Blog Manifesto

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Hi! My name is Krzysztof Hałasa. I work in technology industry & IT for 10 years. I have started as robotic tutor, then software developer, system analyst, architect, manager – and a consultant now. My first programs I wrote in high school, and began to work in IT during my full-time studies in Warsaw University of Technology. In a last decade I had a chance to experience Software Delivery & Operations from many angles – and I decided to share my observations and passion within this blog. This is actually a continuation of what I think I do best – which is using simple words to explain frameworks, mechanisms, techniques and technology to people, who are beginners in IT, or experts in areas which IT became an inseparable part.

More about who am I, what I did in the past, where I worked and what I do right now, you can find in about me. This first blog post is my manifesto, explaining to you my dear readers what can you expect to find here.  I am happy to share the values and topics which I’d like to post about within this website

This blog is my personal view on IT Industry.

Topics and opinions which I publish here are my own, not sponsored or supervised by any Company or Customer I work for. Please, judge only my expertise, knowledge, mindset and attitude while reading it. Thanks!


Software is supporting business value streams since the early stages of programmable computers – and it boosted once internet became accessible for more and more people in late ’90. I remember from my childhood, that once the weather outside was bad, we played Heroes 3 with my friend via LAN network between our flats. Not many years later, as a teenager, I had my first social media (polish, before Facebook took the market) and first C++ programs I created in high school. Computers were around me since I can remember – my father was systems administrator in the Bank – but I also remember, that more and more computers and cellphones started appearing around my family, neighbors and even school. Being a child, I didn’t understood that this speed of progress was a revolution – this is something I noticed once I started studying and learning the history of technology, programming in the old and new languages and comparing it between one another. During my studies I liked the teachers, who were able to use the simple words talking about the technology – understanding, that being a student, you may not know yet the specific language or terminology. There was unfortunately a minority of scientists on my university who were able to do it – and once I started to work as an engineer ten years ago, I sadly noticed that it was also a minority within the engineers at all. Back then, we, IT people, were so focused on delivering the code, that we were often missing that it is business value which should be our focus – not the architecture or technology we use to deliver it. And that we need to use simple words talking about it, so the business experts can trust us and not treat as some nerds. Luckily, Agile Revolution was already spreading around fast. When we started to deliver software iteratively, focusing on business functionalities and feedback (not a strict “scope of the project”), I realized that effective Software Development and Operations are not only about the code itself – but mostly about how you organize the culture, team structures and understanding of business value streams around it. This is a challenge for us, engineers – because in order to make it work, we need to invite Business Experts to our Software Delivery. We, Engineers and IT people are accountable to create a space, where our Customers are not afraid to work with us. A space, where they will understand what we do – and we will understand what they actually need. We must be their partners, not just code vendors. This blog is my attempt to make that work easier.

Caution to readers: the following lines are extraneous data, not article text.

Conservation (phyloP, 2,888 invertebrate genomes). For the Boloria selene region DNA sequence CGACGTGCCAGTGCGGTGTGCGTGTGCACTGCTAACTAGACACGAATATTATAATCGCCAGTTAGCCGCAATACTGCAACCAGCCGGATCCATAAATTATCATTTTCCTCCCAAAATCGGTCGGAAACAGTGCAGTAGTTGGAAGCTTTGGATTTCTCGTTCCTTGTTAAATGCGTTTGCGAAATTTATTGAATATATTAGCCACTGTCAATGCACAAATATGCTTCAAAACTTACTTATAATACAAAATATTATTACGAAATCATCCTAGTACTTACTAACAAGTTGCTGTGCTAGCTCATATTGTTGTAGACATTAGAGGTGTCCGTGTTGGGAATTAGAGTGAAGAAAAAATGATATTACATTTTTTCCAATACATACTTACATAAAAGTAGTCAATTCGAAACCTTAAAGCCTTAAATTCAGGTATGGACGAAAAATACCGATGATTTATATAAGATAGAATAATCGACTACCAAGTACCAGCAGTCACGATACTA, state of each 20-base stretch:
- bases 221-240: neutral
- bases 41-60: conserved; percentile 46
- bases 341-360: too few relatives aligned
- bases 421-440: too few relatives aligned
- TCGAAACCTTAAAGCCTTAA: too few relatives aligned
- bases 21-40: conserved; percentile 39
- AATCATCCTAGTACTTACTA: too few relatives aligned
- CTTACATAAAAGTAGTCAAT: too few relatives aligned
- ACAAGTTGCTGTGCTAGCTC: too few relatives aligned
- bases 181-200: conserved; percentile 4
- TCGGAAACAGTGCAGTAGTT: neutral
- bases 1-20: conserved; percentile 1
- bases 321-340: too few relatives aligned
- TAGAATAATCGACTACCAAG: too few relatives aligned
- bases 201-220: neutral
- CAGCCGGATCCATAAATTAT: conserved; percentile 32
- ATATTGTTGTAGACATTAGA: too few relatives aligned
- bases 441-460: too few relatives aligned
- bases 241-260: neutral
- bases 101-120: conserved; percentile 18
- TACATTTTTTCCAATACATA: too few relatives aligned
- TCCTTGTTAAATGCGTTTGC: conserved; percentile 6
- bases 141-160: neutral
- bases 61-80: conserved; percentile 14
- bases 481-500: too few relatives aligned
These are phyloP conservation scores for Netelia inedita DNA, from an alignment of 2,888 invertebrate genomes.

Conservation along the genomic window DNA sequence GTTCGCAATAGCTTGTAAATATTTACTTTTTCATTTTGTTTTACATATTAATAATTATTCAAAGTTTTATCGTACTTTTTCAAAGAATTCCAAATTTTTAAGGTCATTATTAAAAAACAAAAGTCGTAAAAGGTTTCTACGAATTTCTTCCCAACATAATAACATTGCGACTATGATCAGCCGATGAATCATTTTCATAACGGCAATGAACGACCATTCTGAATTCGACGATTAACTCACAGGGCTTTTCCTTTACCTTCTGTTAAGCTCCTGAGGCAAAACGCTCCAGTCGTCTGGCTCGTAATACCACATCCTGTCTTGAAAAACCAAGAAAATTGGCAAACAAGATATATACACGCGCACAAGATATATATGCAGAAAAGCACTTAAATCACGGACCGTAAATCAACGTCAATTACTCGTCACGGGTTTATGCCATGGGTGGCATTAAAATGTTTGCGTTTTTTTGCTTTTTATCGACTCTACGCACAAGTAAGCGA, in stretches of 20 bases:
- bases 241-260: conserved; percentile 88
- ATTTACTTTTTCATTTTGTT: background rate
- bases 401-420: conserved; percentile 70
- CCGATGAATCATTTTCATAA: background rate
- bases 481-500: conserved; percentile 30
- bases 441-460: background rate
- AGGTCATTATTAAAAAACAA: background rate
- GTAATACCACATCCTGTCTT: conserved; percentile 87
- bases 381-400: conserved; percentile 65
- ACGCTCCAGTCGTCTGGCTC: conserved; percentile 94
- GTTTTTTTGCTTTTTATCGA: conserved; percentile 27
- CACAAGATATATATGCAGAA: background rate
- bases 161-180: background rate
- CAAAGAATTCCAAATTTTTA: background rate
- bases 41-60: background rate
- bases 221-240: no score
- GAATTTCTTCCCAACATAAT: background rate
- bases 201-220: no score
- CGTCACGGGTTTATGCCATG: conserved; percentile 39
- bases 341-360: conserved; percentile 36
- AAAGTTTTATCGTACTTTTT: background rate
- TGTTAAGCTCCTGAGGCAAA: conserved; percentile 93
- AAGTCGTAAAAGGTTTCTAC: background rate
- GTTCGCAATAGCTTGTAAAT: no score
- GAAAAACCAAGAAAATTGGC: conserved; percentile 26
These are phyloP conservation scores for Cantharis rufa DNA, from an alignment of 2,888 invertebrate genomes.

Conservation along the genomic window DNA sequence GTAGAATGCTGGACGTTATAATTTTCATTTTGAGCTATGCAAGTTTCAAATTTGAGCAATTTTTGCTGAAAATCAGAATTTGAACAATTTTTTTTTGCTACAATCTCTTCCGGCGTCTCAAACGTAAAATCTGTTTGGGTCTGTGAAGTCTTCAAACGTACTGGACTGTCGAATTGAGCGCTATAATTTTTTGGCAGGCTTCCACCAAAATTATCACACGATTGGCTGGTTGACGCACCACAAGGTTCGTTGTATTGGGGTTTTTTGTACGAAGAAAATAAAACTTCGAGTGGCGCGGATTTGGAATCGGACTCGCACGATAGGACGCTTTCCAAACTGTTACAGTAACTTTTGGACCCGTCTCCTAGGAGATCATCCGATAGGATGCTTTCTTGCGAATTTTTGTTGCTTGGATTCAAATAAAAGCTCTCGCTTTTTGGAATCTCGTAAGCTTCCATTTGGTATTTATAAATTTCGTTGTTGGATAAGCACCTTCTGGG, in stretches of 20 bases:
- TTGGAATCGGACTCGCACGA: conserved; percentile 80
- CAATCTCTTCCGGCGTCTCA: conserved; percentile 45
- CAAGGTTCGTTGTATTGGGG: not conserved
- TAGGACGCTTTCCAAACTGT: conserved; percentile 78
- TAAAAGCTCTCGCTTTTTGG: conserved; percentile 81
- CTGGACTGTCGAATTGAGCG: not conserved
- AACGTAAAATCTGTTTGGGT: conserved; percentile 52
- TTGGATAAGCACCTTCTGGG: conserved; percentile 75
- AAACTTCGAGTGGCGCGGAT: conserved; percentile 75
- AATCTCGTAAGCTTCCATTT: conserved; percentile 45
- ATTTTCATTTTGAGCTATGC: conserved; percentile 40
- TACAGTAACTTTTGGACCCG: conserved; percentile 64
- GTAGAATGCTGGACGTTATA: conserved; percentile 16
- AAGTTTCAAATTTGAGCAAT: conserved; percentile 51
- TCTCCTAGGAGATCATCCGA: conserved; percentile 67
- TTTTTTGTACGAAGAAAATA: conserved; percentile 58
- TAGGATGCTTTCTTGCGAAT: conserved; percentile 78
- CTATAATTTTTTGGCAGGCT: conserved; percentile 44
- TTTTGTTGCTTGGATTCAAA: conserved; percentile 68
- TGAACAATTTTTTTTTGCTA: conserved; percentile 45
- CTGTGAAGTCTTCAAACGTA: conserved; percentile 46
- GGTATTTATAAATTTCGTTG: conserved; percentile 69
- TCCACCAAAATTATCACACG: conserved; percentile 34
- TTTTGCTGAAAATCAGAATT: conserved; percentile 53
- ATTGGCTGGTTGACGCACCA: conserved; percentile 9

IT is already starting to work in this new way by adopting Agile teams and DevOps automation, but these specialists lack the infrastructure and business buy-in to do so effectively.

Mik Kersten, “Project to Product”

This way to long introduction for “Values” topic, together with Mik Kirsten accurate notice (introducing his Flow Framework, which address the same challenge I do within this blog) are to set up ground rules, which I will follow writing this blog. Those are:

Simple language.

When I will write about IT – specific topics, like frameworks, platforms, software delivery processes, practices and books – I will do my best to write about it using analogies to everyday life and describing the overall impact of the topic not only to the code or software component itself – but also potential impact on business value streams, outcomes and culture. I don’t want my technology-related blog posts to be readable and interesting only for engineers – there will always be an organizational big-picture attached.

Big-picture followed by techniques, ideas, tools and workshops to use.

When I will write about management or team topologies frameworks, operating models, consulting or strategy books, models or culture – I will do my best to address the big picture first, then an impact that topic can made on how the organization works – and techniques, ideas or concepts which I would use to try it in practice. I don’t want my blog to be theoretical only. I like to think, that culture and innovation can also be “engineered. So for example, if I will write about Agile Culture – I will not only focus on “how the organization supposed to work”, but I will propose a roadmap and series of techniques which I would use to implement it.

Being honest.

I am not the Alpha and the Omega of IT Industry. In fact, in Technology Strategy I am rather a junior than a guru. So within this blog I want to be 100% honest with my readers. This will impact the way what, how and why I will publish the posts:

  • What: I will publish the topics which interests me the most. I will not try to impress anybody – there will not only be a reviews or posts about market-known tools, techniques and frameworks – but also how I perceive them. I am going to be honest with you on topics which I feel important for IT Industry
  • How: I will publish the articles without anybody’s review. There will be no language editor (I am not an English-native, so there will be sometimes misuse or errors related to words or sentences), there will be no experts editor. I am going to be honest with you on what I know, what I think and how I express it.